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Year : 2013  |  Volume : 20  |  Issue : 1  |  Page : 9-13

Bacterial isolates from cerebrospinal fluid of children with suspected acute meningitis in a Nigerian Tertiary Hospital

1 Department of Medical Microbiology, College of Health Sciences, Benue State University, Makurdi, Nigeria
2 Department of Medical Microbiology, Univ. of Uyo Teaching Hospital, Uyo, Akwa Ibom state, Nigeria
3 Department of Haematology, Jos University Teaching Hospital, Jos, Nigeria
4 Department of Microbiology, Aminu Kano Teaching Hospital, Kano, Nigeria

Correspondence Address:
S I Nwadioha
Department of Medical Microbiology, College of Health Sciences, Benue State University, Makurdi
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Source of Support: None, Conflict of Interest: None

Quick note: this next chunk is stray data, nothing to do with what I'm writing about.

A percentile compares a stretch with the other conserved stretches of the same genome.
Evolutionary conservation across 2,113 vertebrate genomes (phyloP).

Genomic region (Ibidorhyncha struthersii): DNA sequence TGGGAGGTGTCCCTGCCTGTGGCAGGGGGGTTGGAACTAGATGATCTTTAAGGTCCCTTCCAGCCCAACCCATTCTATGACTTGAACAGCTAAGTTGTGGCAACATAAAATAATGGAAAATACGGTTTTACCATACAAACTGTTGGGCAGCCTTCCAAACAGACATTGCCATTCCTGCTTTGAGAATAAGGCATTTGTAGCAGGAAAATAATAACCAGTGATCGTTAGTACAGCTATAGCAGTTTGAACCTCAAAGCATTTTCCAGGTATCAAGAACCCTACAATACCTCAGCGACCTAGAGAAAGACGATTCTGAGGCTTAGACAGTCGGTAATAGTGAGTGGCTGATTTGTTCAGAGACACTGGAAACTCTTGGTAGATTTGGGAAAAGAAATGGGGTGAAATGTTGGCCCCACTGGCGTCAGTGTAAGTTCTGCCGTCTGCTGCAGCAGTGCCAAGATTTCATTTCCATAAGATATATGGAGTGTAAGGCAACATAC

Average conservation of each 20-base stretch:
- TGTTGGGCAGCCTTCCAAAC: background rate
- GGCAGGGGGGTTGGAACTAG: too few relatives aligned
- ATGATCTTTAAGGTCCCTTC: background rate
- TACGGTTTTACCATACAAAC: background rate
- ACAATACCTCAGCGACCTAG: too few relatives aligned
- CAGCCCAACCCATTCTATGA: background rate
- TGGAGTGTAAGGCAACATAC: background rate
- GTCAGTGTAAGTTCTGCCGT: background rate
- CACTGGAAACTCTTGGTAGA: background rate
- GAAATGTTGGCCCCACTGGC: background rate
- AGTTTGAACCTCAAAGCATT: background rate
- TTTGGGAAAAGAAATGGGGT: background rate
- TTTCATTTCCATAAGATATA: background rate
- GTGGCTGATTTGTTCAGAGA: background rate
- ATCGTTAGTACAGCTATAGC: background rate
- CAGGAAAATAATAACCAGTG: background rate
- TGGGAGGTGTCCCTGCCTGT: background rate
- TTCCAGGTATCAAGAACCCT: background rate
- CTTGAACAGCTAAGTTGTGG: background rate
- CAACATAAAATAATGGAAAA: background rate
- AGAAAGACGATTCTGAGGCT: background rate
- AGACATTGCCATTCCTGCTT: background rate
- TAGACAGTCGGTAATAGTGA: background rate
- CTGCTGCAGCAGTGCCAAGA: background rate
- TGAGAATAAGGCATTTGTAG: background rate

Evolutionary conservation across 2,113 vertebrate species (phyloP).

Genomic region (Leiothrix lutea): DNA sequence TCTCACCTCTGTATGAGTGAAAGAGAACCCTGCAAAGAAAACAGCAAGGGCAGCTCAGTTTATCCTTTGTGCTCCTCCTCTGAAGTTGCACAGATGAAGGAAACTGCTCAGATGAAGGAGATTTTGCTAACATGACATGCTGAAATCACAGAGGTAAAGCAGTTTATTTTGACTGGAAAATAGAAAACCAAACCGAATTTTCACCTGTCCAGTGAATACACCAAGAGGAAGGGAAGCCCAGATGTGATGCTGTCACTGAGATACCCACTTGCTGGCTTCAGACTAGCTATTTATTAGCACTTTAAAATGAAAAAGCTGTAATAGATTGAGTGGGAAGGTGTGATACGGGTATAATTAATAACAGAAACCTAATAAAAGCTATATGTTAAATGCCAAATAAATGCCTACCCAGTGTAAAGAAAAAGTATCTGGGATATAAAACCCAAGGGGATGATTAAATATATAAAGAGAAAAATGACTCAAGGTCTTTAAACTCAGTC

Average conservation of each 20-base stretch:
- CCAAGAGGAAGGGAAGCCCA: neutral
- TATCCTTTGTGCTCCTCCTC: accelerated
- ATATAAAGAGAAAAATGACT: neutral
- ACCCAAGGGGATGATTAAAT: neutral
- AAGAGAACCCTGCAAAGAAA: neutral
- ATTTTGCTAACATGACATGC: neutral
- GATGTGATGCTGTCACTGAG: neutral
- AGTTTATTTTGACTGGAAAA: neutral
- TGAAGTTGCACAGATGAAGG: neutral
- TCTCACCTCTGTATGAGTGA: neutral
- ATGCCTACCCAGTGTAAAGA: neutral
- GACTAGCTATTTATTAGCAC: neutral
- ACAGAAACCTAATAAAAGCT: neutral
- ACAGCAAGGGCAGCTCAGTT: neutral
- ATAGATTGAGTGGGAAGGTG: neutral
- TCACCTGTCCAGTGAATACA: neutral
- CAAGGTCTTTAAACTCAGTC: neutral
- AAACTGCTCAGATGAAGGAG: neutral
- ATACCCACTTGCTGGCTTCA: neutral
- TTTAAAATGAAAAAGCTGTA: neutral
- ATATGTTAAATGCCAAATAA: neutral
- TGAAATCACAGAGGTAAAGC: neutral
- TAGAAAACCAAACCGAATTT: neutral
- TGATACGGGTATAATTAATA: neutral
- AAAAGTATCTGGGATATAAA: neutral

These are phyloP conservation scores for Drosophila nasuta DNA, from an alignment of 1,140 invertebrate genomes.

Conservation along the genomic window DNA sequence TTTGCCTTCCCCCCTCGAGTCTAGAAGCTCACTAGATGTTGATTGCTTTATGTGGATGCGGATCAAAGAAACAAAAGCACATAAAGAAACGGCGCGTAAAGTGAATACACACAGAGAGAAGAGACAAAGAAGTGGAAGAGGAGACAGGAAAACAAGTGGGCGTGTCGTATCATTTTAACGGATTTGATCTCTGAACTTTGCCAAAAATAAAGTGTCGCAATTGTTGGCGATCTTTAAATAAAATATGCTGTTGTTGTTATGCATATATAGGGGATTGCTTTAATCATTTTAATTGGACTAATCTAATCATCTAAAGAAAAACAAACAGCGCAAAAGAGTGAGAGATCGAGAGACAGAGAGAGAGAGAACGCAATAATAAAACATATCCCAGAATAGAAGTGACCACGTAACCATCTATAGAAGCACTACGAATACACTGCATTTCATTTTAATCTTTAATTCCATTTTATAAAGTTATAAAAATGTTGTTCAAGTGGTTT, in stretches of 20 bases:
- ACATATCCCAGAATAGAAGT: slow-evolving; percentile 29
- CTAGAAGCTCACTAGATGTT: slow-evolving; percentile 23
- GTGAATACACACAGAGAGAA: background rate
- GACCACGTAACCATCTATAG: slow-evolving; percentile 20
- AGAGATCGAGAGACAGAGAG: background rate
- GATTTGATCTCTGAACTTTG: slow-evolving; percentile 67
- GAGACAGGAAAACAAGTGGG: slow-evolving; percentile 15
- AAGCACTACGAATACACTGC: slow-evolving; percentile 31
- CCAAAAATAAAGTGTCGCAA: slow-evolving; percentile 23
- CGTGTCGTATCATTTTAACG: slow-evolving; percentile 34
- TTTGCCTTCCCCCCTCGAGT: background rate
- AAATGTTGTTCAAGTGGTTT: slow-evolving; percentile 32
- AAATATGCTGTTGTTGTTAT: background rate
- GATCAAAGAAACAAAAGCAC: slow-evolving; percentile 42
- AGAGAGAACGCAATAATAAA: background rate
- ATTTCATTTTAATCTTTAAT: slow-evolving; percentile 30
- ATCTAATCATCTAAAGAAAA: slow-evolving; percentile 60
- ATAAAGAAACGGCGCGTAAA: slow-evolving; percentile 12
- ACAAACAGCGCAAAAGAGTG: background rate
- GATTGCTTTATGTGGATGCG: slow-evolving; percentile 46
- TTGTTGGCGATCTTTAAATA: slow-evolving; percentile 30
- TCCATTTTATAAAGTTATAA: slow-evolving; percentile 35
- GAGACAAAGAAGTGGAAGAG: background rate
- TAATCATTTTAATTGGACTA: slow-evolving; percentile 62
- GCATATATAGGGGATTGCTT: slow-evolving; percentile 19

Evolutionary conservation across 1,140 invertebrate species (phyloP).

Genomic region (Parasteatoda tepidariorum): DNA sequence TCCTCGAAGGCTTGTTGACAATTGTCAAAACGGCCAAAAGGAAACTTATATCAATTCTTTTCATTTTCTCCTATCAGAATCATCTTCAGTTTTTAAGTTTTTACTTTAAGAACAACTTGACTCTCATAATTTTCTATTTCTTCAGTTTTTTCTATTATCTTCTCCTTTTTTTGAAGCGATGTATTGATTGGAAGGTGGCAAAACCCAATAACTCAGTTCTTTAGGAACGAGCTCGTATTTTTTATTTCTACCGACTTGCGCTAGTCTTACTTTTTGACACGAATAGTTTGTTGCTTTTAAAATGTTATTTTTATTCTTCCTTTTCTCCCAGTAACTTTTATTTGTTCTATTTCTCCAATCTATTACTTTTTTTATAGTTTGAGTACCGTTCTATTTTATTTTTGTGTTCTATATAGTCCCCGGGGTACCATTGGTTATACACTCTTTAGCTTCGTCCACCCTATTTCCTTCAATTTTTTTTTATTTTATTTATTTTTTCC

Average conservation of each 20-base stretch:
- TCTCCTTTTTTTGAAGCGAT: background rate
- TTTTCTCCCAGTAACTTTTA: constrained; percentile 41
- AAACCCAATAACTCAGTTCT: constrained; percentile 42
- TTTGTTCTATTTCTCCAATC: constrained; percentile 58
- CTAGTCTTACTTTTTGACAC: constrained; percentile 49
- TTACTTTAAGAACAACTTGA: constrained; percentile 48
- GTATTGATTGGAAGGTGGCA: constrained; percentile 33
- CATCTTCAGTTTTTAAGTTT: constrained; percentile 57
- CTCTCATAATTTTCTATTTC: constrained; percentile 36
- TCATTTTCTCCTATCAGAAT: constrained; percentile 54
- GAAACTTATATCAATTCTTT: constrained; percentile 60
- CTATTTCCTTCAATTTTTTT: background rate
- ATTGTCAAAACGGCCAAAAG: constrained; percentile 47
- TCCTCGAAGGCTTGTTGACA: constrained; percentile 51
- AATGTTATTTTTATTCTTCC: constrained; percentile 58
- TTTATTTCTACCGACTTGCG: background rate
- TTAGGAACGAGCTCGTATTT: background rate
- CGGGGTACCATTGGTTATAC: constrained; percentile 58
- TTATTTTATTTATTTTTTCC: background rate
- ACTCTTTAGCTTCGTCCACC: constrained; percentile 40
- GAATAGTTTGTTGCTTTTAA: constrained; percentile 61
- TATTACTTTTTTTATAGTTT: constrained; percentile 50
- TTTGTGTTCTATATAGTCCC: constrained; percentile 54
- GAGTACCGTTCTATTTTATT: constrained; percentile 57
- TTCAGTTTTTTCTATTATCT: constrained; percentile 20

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Aims and Objectives: To determine the common aetiolog of acute bacterial meningitis in children and their antibiotic susceptibility pattern. Materials and Methods: A retrospective study with a review of cerebrospinal fluid culture reports of paediatric patients aged 0-15 years, suspected of acute meningitis in the Medical Microbiology Department of Aminu Kano Teaching Hospital, Kano, Nigeria from October 2006 to October 2009 from October 2006 to October 2009. Results: A positive culture bacterial isolation rate of 3.3% (n=50/1500) with prevalence of Streptococcus pneumoniae (24%), Neisseria meningitidis(22%), Escherichia coli(16%), Haemophilus influenzae (14%), Group B streptococci(8%) and Enterococci(8%) which were susceptible to ceftriaxone(96%), cefotaxime(95%) and ciprofloxacin(93%) across the bacterial isolates. Neonates were 55% (n=6.8/12.4) most at risk. Conclusion: Neonates are the most at risk of acute bacterial meningitis. In the absence of antibiotic susceptibility report, ceftriaxone should be considered as a first choice reliable antibiotic for empirical treatment of meningitis in children, in this environment.

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